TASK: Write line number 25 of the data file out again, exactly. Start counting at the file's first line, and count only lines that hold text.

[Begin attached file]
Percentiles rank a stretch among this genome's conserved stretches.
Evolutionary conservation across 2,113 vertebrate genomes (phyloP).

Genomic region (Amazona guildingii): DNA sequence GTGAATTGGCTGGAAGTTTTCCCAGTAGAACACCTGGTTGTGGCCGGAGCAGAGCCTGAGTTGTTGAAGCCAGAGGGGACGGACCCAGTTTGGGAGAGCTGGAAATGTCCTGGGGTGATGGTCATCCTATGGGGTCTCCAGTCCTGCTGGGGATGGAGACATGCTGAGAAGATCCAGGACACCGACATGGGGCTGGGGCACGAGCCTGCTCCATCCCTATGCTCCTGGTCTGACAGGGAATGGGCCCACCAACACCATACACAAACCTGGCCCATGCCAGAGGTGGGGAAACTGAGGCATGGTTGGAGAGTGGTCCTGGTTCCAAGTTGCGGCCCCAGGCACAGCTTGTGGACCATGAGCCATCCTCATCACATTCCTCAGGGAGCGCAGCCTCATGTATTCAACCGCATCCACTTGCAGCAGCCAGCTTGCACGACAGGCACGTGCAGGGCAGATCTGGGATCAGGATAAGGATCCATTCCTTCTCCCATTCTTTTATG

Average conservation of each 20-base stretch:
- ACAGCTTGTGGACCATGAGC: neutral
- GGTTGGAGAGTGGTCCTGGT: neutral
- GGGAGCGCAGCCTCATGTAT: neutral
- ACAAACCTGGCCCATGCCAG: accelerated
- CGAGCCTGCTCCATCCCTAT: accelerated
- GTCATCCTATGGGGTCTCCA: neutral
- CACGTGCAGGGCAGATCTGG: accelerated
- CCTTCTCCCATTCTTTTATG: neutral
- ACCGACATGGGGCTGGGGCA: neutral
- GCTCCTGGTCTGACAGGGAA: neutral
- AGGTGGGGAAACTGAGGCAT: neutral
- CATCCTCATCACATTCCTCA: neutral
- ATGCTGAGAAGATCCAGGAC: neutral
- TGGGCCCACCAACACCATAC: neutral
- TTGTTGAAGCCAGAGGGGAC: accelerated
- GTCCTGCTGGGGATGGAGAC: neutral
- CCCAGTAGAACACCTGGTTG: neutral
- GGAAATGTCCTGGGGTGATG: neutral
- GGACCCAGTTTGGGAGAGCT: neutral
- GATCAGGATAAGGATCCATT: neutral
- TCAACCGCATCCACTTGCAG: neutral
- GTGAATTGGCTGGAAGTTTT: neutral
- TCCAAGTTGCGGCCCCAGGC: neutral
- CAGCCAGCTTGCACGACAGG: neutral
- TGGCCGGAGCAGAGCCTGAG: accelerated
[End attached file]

- TCAACCGCATCCACTTGCAG: neutral